Finnish legends and auroral displays in Second Life

Suomi - Finland; Inara Pey, March 2016, on FlickrSuomi – Finland – click any image for full size

Featured in a recent Destination Guide Highlights blog post from the Lab, is an entry for Suomi-Finland (Finnish for “Our Land”), located on the homestead region of Cubana Bay. The Guide entry describes it as, “a land rich in history, folklore, and natural wonders”, in which visitors are invited to “explore vast forests, long waterways and pristine, frozen wilderness as you chance to stumble upon various interactive and immersive elements meant to educate and inspire. ” Intrigued by the description, Caitlyn and I set out to investigate – and discovered something of a treat.

Created by Shen Molinaro and Sighvatr Sturluson, this is indeed an immersive, frozen wilderness. Snow lies deep on the ground, ice sheaths the water channels in many places, and almost the entire landscape sits beneath the boughs of tall fir trees which point to midnight sky around which an auroral display ebbs and flows.

Suomi - Finland; Inara Pey, March 2016, on FlickrSuomi – Finland

The landing point on the south side of the region should offer you an introductory note card on arrival, and we do recommend you read it, as it sets out what the region is a bout and – as importantly – offers a map of trails and points of interest. Key among the latter is the legend trail,starting at the Sámi camp, which takes you through part of the woods and to a series of small displays, each offering a note card (just touch the shaman drum at each one) on a particular aspect of Finland’s culture and mythology.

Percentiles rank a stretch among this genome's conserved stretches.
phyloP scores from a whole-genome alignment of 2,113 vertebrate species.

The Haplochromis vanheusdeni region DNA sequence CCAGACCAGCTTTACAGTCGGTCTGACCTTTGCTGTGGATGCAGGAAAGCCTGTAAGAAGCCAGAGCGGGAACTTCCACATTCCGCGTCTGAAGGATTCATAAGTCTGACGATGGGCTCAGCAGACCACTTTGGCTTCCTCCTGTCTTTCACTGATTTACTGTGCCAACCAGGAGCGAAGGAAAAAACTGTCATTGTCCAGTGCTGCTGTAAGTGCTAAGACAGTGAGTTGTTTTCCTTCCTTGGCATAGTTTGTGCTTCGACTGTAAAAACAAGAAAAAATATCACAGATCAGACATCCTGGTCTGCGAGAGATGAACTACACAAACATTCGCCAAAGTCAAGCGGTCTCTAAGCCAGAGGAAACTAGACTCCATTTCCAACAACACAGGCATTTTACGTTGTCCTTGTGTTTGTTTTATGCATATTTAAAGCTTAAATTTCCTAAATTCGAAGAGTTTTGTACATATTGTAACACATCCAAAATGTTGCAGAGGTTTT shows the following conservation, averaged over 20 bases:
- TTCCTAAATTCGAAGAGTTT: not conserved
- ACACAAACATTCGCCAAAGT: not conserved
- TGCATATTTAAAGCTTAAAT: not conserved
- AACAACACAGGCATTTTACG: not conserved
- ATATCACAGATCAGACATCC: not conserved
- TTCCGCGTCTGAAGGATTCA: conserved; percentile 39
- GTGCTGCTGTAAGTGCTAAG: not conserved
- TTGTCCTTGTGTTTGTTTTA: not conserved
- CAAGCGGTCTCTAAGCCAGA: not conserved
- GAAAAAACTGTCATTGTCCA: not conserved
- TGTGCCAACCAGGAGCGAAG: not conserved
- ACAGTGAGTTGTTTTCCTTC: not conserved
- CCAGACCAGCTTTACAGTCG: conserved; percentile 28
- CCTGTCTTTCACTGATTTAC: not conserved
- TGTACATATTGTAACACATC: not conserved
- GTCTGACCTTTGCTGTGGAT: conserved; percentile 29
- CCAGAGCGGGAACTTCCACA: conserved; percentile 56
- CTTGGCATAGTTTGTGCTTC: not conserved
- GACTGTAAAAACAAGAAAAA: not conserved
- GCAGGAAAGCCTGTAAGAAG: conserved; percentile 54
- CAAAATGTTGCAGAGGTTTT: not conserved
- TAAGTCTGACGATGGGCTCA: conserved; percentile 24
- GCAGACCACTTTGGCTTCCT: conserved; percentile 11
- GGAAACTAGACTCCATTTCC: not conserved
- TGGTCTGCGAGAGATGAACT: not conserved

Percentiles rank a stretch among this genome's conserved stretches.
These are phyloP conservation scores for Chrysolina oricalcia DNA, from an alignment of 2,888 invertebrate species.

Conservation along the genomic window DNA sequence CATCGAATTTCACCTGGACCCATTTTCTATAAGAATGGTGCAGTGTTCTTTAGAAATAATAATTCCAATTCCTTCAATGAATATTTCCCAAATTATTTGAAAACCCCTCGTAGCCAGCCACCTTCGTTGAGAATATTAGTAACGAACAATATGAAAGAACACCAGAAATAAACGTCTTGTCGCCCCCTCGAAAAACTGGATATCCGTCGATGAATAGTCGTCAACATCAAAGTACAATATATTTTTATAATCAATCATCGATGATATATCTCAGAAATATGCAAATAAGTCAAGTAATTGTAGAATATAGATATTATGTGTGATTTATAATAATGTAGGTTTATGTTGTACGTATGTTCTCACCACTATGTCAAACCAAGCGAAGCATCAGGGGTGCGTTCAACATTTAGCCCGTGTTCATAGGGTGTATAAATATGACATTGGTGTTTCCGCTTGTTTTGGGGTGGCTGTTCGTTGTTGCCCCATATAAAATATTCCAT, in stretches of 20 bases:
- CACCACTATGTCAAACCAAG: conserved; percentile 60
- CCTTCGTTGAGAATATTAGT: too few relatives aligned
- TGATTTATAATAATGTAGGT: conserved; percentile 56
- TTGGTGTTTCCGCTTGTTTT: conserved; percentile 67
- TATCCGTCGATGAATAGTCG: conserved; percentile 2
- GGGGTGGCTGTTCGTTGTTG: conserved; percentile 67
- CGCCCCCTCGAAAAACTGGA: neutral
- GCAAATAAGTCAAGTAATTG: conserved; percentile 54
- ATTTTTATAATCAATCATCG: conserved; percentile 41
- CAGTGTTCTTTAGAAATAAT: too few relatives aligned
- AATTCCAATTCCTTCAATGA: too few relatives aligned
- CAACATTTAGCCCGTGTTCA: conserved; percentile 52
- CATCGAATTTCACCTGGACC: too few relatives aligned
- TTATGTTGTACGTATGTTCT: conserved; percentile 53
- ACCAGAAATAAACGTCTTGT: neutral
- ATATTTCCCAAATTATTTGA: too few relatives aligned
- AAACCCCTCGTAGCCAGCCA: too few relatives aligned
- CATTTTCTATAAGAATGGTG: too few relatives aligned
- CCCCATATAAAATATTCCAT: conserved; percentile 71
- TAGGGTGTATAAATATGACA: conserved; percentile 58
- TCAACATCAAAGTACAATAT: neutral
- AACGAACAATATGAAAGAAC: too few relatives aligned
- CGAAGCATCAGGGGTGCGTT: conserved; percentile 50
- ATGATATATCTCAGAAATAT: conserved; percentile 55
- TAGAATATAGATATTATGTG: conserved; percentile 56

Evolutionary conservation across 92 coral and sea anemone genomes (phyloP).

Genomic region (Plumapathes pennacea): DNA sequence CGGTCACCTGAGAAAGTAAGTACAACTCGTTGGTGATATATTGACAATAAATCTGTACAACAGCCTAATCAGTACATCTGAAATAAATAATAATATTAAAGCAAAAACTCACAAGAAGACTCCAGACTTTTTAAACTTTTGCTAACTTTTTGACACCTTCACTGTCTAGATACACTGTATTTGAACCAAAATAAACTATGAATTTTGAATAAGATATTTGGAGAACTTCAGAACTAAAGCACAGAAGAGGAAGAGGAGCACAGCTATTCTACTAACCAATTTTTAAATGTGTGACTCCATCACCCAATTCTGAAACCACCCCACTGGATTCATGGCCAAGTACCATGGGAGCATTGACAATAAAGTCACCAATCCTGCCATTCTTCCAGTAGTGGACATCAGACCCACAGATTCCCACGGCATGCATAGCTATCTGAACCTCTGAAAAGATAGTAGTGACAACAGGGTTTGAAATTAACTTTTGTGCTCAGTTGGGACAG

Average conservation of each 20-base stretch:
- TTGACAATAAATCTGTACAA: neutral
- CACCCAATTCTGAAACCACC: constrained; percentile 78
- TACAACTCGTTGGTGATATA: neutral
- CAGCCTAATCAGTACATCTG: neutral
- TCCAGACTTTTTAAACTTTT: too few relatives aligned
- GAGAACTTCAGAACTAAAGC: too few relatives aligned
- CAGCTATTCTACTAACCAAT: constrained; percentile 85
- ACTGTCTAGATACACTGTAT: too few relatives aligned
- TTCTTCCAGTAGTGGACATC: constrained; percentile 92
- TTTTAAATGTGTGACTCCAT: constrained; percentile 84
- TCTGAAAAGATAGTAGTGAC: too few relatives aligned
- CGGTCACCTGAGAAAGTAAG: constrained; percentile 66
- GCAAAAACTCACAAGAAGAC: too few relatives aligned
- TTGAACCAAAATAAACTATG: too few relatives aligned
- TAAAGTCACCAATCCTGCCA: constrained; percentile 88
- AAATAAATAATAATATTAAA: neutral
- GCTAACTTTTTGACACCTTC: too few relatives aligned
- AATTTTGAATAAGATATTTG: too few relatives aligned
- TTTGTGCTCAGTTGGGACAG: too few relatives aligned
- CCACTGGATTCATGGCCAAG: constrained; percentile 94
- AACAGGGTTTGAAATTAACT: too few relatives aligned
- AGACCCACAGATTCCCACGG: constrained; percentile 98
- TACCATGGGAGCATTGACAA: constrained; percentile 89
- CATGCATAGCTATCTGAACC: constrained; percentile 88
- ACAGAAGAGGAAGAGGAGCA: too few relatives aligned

The note cards, by Sighvatr Sturluson, present a rich tapestry of Finland’s mythological heritage and are well worth reading either as you find them or later when snuggled up somewhere on the region. Through them, you can learn about the Sámi (Saemieh), the people who populated the Scandinavian peninsula long before other influences took hold. You can also discover something of the mystery of  Sampo, and meet the pantheon of old Finnish gods and discover the roles of elves, gnomes, spirits and cults in old Finnish culture.

But this is not all there is to find here. As the map reveals, there is also a wildlife trail, taking visitors past reindeer (Rangifer tarandus), bear, wolves, and deep into the forests across the semi-frozen streams and rivers. For those who prefer,  the map shows the way to an old pier where sleds can be rezzed to scoot over snow and ice – although I’d personally recommend walking, lest you miss something.

And once the exploring is done and you’re in need of a rest, camp sites can be found offering warmth, rest, and snuggles. Or for the intrepid, there’s a sauna, complete with traditional birch vihta (or vasta in Eastern Finland) for an authentic Finnish sauna experience. Just keep in mind the region is Moderate, so swimming costumes are probably best, particularly if you plan to take a roll in the snow between sauna sessions!

Suomi - Finland; Inara Pey, March 2016, on FlickrSuomi – Finland – click any image for full size

Suomi-Finland is a  beautiful design; simple but elegant, and offering the opportunity to dip oneself in the culture and ancient beliefs of another country whilst exploring it. When visiting, I would recommend using the region windlight, as suggested in the introductory notes, but would also suggest that you don’t let the recommendation to use Ultra graphics put you off; Caitlyn’s laptop tends to teeter on the edge of a major collapse if pushed much beyond Mid settings, for example, and she still found the region captivating.

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One thought on “Finnish legends and auroral displays in Second Life

  1. Pingback: Finnish legends and auroral displays in Second Life | Inara Pey: Living in a Modem World – Windlight Magazine

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